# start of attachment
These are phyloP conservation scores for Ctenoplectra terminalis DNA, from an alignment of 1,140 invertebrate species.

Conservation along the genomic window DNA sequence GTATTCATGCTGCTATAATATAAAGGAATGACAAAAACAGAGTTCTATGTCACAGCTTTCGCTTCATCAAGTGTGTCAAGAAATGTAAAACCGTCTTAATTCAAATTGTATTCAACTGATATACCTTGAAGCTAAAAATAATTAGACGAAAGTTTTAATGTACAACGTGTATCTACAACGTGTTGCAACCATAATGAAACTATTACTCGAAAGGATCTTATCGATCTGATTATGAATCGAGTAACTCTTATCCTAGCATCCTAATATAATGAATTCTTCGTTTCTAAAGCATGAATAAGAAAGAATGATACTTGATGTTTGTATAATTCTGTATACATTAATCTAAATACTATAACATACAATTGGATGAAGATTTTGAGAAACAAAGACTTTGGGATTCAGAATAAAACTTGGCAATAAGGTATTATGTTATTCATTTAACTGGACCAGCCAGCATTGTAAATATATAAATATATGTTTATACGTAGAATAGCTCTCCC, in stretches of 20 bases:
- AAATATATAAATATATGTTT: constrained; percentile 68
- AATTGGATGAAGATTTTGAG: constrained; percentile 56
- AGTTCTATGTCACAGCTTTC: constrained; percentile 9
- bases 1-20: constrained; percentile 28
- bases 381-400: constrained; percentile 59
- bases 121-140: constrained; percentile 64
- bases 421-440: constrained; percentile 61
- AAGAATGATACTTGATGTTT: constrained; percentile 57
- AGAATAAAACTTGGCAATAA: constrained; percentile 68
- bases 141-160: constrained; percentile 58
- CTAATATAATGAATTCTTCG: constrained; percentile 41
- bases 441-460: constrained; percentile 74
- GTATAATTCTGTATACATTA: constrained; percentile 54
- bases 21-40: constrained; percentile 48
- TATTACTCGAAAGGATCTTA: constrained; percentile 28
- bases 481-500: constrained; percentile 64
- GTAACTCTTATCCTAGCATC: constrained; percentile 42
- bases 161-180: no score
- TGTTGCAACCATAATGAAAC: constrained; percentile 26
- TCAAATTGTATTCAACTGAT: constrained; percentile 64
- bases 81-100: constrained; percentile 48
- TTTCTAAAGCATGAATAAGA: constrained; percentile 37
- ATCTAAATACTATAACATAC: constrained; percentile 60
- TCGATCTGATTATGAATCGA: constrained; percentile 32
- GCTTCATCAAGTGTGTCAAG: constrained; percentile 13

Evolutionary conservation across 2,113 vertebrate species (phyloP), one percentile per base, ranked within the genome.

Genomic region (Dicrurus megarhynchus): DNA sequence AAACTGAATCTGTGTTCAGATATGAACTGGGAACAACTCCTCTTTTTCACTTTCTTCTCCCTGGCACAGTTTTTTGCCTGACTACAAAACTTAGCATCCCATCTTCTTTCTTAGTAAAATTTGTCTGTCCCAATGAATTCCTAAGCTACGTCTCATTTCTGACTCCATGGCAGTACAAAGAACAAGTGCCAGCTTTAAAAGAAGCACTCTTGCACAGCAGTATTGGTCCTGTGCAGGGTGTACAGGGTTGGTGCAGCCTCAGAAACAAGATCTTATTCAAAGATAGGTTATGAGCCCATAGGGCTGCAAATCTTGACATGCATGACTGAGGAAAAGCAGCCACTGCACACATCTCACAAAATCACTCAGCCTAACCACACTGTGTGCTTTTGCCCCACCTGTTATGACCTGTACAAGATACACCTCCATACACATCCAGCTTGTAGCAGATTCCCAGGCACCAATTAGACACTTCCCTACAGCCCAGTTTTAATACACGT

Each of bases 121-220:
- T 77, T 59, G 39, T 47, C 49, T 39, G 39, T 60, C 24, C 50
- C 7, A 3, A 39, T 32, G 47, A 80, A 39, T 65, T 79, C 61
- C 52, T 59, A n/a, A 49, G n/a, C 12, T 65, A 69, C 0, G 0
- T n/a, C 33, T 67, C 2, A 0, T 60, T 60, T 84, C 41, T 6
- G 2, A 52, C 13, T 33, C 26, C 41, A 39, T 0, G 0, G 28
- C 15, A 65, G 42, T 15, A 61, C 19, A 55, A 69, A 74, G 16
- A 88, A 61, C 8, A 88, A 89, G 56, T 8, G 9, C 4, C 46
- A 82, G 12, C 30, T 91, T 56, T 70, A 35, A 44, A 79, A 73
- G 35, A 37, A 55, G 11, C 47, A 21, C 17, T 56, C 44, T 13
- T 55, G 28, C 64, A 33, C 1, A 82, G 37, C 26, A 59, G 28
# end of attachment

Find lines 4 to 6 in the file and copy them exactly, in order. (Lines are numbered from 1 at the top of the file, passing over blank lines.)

- AATTGGATGAAGATTTTGAG: constrained; percentile 56
- AGTTCTATGTCACAGCTTTC: constrained; percentile 9
- bases 1-20: constrained; percentile 28